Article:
CHARLESTON, W.Va. -- Occupy Wall Street has captured the attention and imagination of many who are disillusioned with our current political and economic climate. Although West Virginia is geographically far from Wall Street, the issues of inequality and corporate ownership raised by protesters are especially relevant to West Virginia.
The explosion in the Upper Big Branch Mine that killed 29 miners focused national attention on the human cost of coal mining, yet did little to question the larger power dynamics of corporate ownership and inequality that continue to place the land and people of West Virginia at risk.
The last systematic study of land ownership patterns (done in 1981) found that nearly 60 percent of land in the sample of West Virginia counties studied was corporate-owned -- and the percentage is even higher for mineral ownership. This is a result of conscious exploitation by outsiders and local elites who were able to buy up much of the mineral wealth of the state around the turn of the last century.
The inequality that is the focus of Occupy Wall Street can be felt acutely in southern West Virginia communities that are some of the poorest in the state, yet are surrounded by some of the richest coal reserves in the country.
The southern West Virginia counties that produce around 100 million tons of coal a year have persistently remained some of the poorest counties in the nation, while out-of-state coal and natural gas companies enjoy high profits. With so much of the land owned by corporations, there are fewer opportunities for locally-based economic development that would keep more of the money in the local communities.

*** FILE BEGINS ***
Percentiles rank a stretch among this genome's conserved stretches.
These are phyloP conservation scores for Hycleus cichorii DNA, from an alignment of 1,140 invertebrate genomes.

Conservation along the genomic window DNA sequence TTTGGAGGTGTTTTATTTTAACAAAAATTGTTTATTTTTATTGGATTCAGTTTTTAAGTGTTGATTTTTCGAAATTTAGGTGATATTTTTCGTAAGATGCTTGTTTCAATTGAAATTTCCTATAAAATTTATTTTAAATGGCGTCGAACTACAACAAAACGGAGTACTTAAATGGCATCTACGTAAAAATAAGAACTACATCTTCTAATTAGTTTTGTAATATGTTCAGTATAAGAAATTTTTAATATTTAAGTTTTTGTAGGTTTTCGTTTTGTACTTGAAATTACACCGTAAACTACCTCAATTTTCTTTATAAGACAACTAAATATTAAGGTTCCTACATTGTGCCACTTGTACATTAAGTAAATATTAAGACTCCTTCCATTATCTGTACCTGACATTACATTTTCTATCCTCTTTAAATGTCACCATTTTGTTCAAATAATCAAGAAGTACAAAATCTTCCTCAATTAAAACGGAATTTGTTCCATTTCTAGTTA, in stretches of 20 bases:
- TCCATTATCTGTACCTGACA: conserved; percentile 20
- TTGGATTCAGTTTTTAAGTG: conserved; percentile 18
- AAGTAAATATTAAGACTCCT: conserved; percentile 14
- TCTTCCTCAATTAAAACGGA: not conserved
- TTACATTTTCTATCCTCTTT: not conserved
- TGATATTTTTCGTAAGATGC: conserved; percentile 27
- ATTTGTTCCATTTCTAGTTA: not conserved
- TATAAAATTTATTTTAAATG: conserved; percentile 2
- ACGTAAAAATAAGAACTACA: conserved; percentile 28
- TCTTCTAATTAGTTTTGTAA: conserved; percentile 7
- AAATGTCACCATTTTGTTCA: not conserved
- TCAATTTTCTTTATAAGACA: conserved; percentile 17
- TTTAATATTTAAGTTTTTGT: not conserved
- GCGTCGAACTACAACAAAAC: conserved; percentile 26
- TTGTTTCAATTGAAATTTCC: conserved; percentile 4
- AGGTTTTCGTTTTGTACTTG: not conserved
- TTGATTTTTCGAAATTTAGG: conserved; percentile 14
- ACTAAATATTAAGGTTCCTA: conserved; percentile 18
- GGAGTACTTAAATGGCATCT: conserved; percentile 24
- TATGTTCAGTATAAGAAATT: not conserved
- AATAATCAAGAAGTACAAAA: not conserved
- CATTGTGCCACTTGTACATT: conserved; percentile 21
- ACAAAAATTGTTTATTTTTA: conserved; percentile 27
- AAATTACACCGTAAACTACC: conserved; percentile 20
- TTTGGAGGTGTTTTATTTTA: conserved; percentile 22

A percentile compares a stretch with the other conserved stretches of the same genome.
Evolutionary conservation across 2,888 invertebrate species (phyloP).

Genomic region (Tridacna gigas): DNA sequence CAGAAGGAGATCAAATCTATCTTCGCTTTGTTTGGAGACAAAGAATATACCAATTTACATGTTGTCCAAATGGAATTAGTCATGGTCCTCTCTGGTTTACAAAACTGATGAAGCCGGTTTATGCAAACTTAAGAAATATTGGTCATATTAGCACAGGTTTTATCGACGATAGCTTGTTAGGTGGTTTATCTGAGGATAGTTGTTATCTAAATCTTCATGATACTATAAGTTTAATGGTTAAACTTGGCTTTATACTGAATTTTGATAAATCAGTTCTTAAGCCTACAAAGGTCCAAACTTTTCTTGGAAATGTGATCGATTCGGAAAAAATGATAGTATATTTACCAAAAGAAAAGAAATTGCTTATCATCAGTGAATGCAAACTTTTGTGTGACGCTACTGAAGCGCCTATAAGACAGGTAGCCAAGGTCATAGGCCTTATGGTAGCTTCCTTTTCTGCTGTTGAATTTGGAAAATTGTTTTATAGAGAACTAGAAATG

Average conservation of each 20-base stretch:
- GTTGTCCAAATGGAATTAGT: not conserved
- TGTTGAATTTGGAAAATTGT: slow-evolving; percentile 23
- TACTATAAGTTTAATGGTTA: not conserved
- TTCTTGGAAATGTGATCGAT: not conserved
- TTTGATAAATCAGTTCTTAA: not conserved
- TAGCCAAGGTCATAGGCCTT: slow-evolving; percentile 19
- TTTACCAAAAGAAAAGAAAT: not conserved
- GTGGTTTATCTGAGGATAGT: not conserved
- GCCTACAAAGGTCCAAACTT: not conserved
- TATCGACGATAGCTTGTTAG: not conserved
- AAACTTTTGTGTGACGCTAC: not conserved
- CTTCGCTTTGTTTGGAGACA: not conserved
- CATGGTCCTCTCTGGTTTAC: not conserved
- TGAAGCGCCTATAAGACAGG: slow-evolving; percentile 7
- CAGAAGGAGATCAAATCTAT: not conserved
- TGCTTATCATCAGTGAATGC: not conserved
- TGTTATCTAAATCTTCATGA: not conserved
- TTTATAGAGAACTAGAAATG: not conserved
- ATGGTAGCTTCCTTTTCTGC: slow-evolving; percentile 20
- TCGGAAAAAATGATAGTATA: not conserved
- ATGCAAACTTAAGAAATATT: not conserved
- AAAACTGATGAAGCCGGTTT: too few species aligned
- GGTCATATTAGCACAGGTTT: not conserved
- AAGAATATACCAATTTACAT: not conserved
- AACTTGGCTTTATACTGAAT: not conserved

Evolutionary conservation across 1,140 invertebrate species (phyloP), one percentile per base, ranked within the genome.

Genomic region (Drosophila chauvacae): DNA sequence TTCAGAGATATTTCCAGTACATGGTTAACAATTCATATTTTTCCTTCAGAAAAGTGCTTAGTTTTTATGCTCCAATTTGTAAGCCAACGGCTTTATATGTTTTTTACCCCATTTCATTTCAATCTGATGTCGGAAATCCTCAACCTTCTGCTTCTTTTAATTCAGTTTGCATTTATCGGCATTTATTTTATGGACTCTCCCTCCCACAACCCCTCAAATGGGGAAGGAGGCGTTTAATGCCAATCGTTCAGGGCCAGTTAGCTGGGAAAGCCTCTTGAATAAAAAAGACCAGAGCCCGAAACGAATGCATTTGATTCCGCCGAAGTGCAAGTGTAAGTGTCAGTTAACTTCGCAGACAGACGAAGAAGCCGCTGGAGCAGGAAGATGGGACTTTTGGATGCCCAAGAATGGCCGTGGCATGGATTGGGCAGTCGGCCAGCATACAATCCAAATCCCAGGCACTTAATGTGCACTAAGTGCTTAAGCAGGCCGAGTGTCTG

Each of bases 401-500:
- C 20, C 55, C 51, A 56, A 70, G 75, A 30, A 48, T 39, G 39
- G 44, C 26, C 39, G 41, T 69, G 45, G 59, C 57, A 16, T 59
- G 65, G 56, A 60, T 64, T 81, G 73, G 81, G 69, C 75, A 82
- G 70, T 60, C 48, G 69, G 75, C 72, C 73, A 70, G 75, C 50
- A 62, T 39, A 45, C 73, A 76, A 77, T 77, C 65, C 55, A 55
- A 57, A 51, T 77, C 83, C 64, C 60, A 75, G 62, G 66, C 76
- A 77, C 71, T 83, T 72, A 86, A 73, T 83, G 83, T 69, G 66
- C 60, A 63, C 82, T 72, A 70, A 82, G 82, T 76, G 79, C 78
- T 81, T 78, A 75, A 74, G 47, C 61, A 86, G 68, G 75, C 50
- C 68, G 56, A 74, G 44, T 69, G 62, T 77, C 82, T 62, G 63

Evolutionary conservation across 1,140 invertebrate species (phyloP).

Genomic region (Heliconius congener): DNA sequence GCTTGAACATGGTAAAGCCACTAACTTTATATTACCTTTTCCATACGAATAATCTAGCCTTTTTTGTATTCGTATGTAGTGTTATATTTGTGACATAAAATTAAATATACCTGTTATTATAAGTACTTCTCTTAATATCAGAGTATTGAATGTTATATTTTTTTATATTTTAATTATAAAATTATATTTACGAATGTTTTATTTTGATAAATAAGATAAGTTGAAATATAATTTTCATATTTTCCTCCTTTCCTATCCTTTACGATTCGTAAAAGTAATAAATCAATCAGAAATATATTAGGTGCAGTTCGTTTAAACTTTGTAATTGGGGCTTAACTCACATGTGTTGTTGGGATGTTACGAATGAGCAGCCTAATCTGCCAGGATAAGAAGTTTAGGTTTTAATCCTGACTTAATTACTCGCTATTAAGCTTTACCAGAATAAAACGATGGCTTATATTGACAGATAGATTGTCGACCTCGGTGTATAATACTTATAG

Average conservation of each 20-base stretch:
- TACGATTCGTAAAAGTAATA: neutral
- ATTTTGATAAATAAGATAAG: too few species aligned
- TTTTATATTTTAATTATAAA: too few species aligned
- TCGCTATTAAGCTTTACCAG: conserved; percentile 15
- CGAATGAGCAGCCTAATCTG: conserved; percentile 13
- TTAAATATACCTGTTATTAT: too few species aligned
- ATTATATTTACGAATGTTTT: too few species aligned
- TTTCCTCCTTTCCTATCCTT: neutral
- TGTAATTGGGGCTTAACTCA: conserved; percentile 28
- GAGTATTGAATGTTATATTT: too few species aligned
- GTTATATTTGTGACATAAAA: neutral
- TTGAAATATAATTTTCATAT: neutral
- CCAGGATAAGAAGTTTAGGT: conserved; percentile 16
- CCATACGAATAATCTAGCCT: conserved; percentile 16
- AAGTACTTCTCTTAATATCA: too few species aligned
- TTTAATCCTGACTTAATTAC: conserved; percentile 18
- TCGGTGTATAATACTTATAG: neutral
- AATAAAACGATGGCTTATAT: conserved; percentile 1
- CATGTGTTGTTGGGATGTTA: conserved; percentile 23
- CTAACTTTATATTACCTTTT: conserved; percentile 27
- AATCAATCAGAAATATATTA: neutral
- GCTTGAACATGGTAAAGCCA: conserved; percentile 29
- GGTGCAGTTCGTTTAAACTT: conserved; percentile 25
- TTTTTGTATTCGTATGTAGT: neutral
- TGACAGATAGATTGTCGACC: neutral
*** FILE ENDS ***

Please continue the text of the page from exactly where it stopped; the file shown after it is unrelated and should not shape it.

The 1981 land ownership study showed that absentee landholding companies typically pay less on property taxes per acre than local owners, which leads to lower tax revenues and social services for our counties. At the very least, as some state legislators have proposed, we should be using severance taxes to create a trust fund to keep some of the wealth in-state and prepare for the future.
If we had an additional 5 percent severance tax on coal and natural gas going into a trust fund, we would be getting $500 million a year. That is money that could be invested in the future, by making higher education more affordable, providing better child health care services, and investing in workforce development, for example.
Not only has corporate ownership made it more difficult for West Virginians to benefit from the natural resource wealth of our state, it has also contributed to our perpetual problems with job loss. Take the coal industry, for example. The amount of coal produced per worker more than doubled from the early 1980s through 2000, largely due to increased mechanization and a shift toward strip mining. We have perverse financial incentives that reward corporations for investing in capital-intensive equipment instead of more workers. As a result, we have an increasingly mechanized industry, bankrolled by Wall Street, that employs increasingly destructive mining practices and fewer people.
The question of who owns and profits from West Virginia's natural resources is one that we need to be asking more often. In terms of natural resources, we are one of the wealthiest states in the country, and we should no longer allow the 1 percent to treat us as a sacrifice zone for the nation's cheap electricity.
Buysse is project coordinator at Coal River Mountain Watch, and Kunkel is project manager of the group's Sustainable Energy Project.